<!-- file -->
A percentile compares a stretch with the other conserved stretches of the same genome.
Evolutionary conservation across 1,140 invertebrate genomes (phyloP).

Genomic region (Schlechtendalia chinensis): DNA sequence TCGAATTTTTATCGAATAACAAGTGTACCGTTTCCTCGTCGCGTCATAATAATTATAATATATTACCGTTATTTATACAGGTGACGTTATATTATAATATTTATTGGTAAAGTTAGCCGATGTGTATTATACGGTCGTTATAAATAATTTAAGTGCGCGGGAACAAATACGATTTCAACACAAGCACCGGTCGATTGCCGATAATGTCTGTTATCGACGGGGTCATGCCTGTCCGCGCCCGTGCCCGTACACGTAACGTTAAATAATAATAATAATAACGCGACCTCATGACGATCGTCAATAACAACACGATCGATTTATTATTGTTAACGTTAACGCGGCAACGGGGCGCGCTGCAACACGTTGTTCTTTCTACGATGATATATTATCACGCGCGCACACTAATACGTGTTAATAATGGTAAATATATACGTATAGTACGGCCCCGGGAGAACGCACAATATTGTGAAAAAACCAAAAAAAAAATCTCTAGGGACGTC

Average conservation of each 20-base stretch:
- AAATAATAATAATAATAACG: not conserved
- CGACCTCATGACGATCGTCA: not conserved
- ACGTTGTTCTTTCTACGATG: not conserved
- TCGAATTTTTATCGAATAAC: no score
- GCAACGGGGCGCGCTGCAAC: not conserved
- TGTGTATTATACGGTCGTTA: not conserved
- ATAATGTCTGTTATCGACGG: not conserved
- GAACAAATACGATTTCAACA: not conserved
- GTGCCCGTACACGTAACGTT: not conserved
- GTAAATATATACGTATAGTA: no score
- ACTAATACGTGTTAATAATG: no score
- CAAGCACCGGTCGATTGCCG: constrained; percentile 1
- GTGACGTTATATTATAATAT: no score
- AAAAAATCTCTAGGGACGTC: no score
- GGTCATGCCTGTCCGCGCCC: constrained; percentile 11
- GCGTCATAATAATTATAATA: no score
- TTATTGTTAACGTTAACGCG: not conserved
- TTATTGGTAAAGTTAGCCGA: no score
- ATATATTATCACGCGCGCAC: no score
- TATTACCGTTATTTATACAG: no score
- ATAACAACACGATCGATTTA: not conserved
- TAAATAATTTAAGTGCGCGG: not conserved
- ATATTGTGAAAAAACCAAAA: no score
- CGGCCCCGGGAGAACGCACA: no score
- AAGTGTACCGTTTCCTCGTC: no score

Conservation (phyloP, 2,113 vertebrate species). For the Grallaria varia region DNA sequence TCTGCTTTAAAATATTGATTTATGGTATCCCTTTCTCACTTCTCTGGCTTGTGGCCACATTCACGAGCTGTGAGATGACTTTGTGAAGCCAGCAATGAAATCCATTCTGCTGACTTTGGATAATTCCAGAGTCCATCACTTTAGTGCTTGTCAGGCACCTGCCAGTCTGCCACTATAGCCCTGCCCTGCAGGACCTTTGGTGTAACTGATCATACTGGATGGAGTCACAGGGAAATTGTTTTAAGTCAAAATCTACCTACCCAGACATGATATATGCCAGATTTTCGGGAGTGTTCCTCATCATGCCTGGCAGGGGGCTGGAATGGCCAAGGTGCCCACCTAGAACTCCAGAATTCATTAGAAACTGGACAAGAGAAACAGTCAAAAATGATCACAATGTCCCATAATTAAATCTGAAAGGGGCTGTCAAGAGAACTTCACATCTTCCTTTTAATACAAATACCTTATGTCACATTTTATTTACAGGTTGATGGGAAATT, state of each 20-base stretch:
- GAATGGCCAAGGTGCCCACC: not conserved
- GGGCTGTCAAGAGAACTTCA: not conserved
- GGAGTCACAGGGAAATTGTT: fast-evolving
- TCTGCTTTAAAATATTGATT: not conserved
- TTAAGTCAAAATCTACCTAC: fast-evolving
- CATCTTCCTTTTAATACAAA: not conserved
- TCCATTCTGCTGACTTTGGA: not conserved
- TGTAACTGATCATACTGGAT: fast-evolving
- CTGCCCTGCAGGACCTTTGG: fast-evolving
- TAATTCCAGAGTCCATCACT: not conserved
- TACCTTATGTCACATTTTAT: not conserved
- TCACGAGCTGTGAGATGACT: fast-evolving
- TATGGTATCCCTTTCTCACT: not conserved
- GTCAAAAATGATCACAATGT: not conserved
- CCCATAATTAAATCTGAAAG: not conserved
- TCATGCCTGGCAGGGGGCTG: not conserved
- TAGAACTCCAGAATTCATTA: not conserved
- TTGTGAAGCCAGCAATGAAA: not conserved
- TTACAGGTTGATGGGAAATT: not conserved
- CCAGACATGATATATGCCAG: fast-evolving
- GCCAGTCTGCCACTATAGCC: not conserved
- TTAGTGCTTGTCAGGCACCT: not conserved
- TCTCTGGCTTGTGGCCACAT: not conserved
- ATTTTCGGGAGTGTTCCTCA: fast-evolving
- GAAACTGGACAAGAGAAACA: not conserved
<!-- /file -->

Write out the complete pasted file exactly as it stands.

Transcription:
A percentile compares a stretch with the other conserved stretches of the same genome.
Evolutionary conservation across 1,140 invertebrate genomes (phyloP).

Genomic region (Schlechtendalia chinensis): DNA sequence TCGAATTTTTATCGAATAACAAGTGTACCGTTTCCTCGTCGCGTCATAATAATTATAATATATTACCGTTATTTATACAGGTGACGTTATATTATAATATTTATTGGTAAAGTTAGCCGATGTGTATTATACGGTCGTTATAAATAATTTAAGTGCGCGGGAACAAATACGATTTCAACACAAGCACCGGTCGATTGCCGATAATGTCTGTTATCGACGGGGTCATGCCTGTCCGCGCCCGTGCCCGTACACGTAACGTTAAATAATAATAATAATAACGCGACCTCATGACGATCGTCAATAACAACACGATCGATTTATTATTGTTAACGTTAACGCGGCAACGGGGCGCGCTGCAACACGTTGTTCTTTCTACGATGATATATTATCACGCGCGCACACTAATACGTGTTAATAATGGTAAATATATACGTATAGTACGGCCCCGGGAGAACGCACAATATTGTGAAAAAACCAAAAAAAAAATCTCTAGGGACGTC

Average conservation of each 20-base stretch:
- AAATAATAATAATAATAACG: not conserved
- CGACCTCATGACGATCGTCA: not conserved
- ACGTTGTTCTTTCTACGATG: not conserved
- TCGAATTTTTATCGAATAAC: no score
- GCAACGGGGCGCGCTGCAAC: not conserved
- TGTGTATTATACGGTCGTTA: not conserved
- ATAATGTCTGTTATCGACGG: not conserved
- GAACAAATACGATTTCAACA: not conserved
- GTGCCCGTACACGTAACGTT: not conserved
- GTAAATATATACGTATAGTA: no score
- ACTAATACGTGTTAATAATG: no score
- CAAGCACCGGTCGATTGCCG: constrained; percentile 1
- GTGACGTTATATTATAATAT: no score
- AAAAAATCTCTAGGGACGTC: no score
- GGTCATGCCTGTCCGCGCCC: constrained; percentile 11
- GCGTCATAATAATTATAATA: no score
- TTATTGTTAACGTTAACGCG: not conserved
- TTATTGGTAAAGTTAGCCGA: no score
- ATATATTATCACGCGCGCAC: no score
- TATTACCGTTATTTATACAG: no score
- ATAACAACACGATCGATTTA: not conserved
- TAAATAATTTAAGTGCGCGG: not conserved
- ATATTGTGAAAAAACCAAAA: no score
- CGGCCCCGGGAGAACGCACA: no score
- AAGTGTACCGTTTCCTCGTC: no score

Conservation (phyloP, 2,113 vertebrate species). For the Grallaria varia region DNA sequence TCTGCTTTAAAATATTGATTTATGGTATCCCTTTCTCACTTCTCTGGCTTGTGGCCACATTCACGAGCTGTGAGATGACTTTGTGAAGCCAGCAATGAAATCCATTCTGCTGACTTTGGATAATTCCAGAGTCCATCACTTTAGTGCTTGTCAGGCACCTGCCAGTCTGCCACTATAGCCCTGCCCTGCAGGACCTTTGGTGTAACTGATCATACTGGATGGAGTCACAGGGAAATTGTTTTAAGTCAAAATCTACCTACCCAGACATGATATATGCCAGATTTTCGGGAGTGTTCCTCATCATGCCTGGCAGGGGGCTGGAATGGCCAAGGTGCCCACCTAGAACTCCAGAATTCATTAGAAACTGGACAAGAGAAACAGTCAAAAATGATCACAATGTCCCATAATTAAATCTGAAAGGGGCTGTCAAGAGAACTTCACATCTTCCTTTTAATACAAATACCTTATGTCACATTTTATTTACAGGTTGATGGGAAATT, state of each 20-base stretch:
- GAATGGCCAAGGTGCCCACC: not conserved
- GGGCTGTCAAGAGAACTTCA: not conserved
- GGAGTCACAGGGAAATTGTT: fast-evolving
- TCTGCTTTAAAATATTGATT: not conserved
- TTAAGTCAAAATCTACCTAC: fast-evolving
- CATCTTCCTTTTAATACAAA: not conserved
- TCCATTCTGCTGACTTTGGA: not conserved
- TGTAACTGATCATACTGGAT: fast-evolving
- CTGCCCTGCAGGACCTTTGG: fast-evolving
- TAATTCCAGAGTCCATCACT: not conserved
- TACCTTATGTCACATTTTAT: not conserved
- TCACGAGCTGTGAGATGACT: fast-evolving
- TATGGTATCCCTTTCTCACT: not conserved
- GTCAAAAATGATCACAATGT: not conserved
- CCCATAATTAAATCTGAAAG: not conserved
- TCATGCCTGGCAGGGGGCTG: not conserved
- TAGAACTCCAGAATTCATTA: not conserved
- TTGTGAAGCCAGCAATGAAA: not conserved
- TTACAGGTTGATGGGAAATT: not conserved
- CCAGACATGATATATGCCAG: fast-evolving
- GCCAGTCTGCCACTATAGCC: not conserved
- TTAGTGCTTGTCAGGCACCT: not conserved
- TCTCTGGCTTGTGGCCACAT: not conserved
- ATTTTCGGGAGTGTTCCTCA: fast-evolving
- GAAACTGGACAAGAGAAACA: not conserved